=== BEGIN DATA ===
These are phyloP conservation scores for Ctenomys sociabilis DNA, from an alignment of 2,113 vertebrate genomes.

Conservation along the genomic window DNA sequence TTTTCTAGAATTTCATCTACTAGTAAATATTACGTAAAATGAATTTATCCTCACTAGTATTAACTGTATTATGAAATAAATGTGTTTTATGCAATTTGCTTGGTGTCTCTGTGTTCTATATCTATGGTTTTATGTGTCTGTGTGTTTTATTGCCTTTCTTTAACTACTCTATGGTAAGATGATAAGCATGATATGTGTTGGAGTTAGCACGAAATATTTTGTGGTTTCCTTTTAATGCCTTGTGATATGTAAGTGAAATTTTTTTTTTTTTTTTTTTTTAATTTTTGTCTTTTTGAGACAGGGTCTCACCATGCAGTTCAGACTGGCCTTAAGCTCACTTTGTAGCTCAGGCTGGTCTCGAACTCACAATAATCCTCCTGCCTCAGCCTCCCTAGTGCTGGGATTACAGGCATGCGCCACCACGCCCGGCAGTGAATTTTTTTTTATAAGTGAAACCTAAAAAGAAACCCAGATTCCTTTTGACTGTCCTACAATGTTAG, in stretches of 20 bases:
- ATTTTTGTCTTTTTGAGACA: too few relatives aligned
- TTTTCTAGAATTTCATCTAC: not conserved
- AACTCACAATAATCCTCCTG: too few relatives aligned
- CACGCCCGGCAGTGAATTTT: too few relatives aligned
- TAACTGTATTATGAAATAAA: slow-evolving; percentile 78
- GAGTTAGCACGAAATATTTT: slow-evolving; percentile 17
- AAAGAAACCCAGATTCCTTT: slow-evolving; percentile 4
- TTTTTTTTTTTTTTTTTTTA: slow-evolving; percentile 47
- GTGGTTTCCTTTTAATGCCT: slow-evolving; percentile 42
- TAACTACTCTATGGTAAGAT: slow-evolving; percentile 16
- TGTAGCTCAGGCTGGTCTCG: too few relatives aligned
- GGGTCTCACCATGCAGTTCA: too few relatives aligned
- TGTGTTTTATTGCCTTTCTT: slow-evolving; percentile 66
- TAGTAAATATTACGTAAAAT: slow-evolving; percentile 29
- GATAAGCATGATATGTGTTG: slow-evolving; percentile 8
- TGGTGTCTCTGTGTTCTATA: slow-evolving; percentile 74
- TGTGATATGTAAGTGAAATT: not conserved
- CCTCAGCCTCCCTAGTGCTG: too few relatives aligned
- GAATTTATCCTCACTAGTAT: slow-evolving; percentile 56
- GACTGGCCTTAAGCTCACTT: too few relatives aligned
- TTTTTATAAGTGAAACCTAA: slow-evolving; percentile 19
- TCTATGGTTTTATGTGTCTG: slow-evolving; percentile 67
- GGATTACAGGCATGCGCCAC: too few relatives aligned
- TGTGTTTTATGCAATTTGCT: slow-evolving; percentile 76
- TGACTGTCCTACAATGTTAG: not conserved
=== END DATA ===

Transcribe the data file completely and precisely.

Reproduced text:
These are phyloP conservation scores for Ctenomys sociabilis DNA, from an alignment of 2,113 vertebrate genomes.

Conservation along the genomic window DNA sequence TTTTCTAGAATTTCATCTACTAGTAAATATTACGTAAAATGAATTTATCCTCACTAGTATTAACTGTATTATGAAATAAATGTGTTTTATGCAATTTGCTTGGTGTCTCTGTGTTCTATATCTATGGTTTTATGTGTCTGTGTGTTTTATTGCCTTTCTTTAACTACTCTATGGTAAGATGATAAGCATGATATGTGTTGGAGTTAGCACGAAATATTTTGTGGTTTCCTTTTAATGCCTTGTGATATGTAAGTGAAATTTTTTTTTTTTTTTTTTTTTAATTTTTGTCTTTTTGAGACAGGGTCTCACCATGCAGTTCAGACTGGCCTTAAGCTCACTTTGTAGCTCAGGCTGGTCTCGAACTCACAATAATCCTCCTGCCTCAGCCTCCCTAGTGCTGGGATTACAGGCATGCGCCACCACGCCCGGCAGTGAATTTTTTTTTATAAGTGAAACCTAAAAAGAAACCCAGATTCCTTTTGACTGTCCTACAATGTTAG, in stretches of 20 bases:
- ATTTTTGTCTTTTTGAGACA: too few relatives aligned
- TTTTCTAGAATTTCATCTAC: not conserved
- AACTCACAATAATCCTCCTG: too few relatives aligned
- CACGCCCGGCAGTGAATTTT: too few relatives aligned
- TAACTGTATTATGAAATAAA: slow-evolving; percentile 78
- GAGTTAGCACGAAATATTTT: slow-evolving; percentile 17
- AAAGAAACCCAGATTCCTTT: slow-evolving; percentile 4
- TTTTTTTTTTTTTTTTTTTA: slow-evolving; percentile 47
- GTGGTTTCCTTTTAATGCCT: slow-evolving; percentile 42
- TAACTACTCTATGGTAAGAT: slow-evolving; percentile 16
- TGTAGCTCAGGCTGGTCTCG: too few relatives aligned
- GGGTCTCACCATGCAGTTCA: too few relatives aligned
- TGTGTTTTATTGCCTTTCTT: slow-evolving; percentile 66
- TAGTAAATATTACGTAAAAT: slow-evolving; percentile 29
- GATAAGCATGATATGTGTTG: slow-evolving; percentile 8
- TGGTGTCTCTGTGTTCTATA: slow-evolving; percentile 74
- TGTGATATGTAAGTGAAATT: not conserved
- CCTCAGCCTCCCTAGTGCTG: too few relatives aligned
- GAATTTATCCTCACTAGTAT: slow-evolving; percentile 56
- GACTGGCCTTAAGCTCACTT: too few relatives aligned
- TTTTTATAAGTGAAACCTAA: slow-evolving; percentile 19
- TCTATGGTTTTATGTGTCTG: slow-evolving; percentile 67
- GGATTACAGGCATGCGCCAC: too few relatives aligned
- TGTGTTTTATGCAATTTGCT: slow-evolving; percentile 76
- TGACTGTCCTACAATGTTAG: not conserved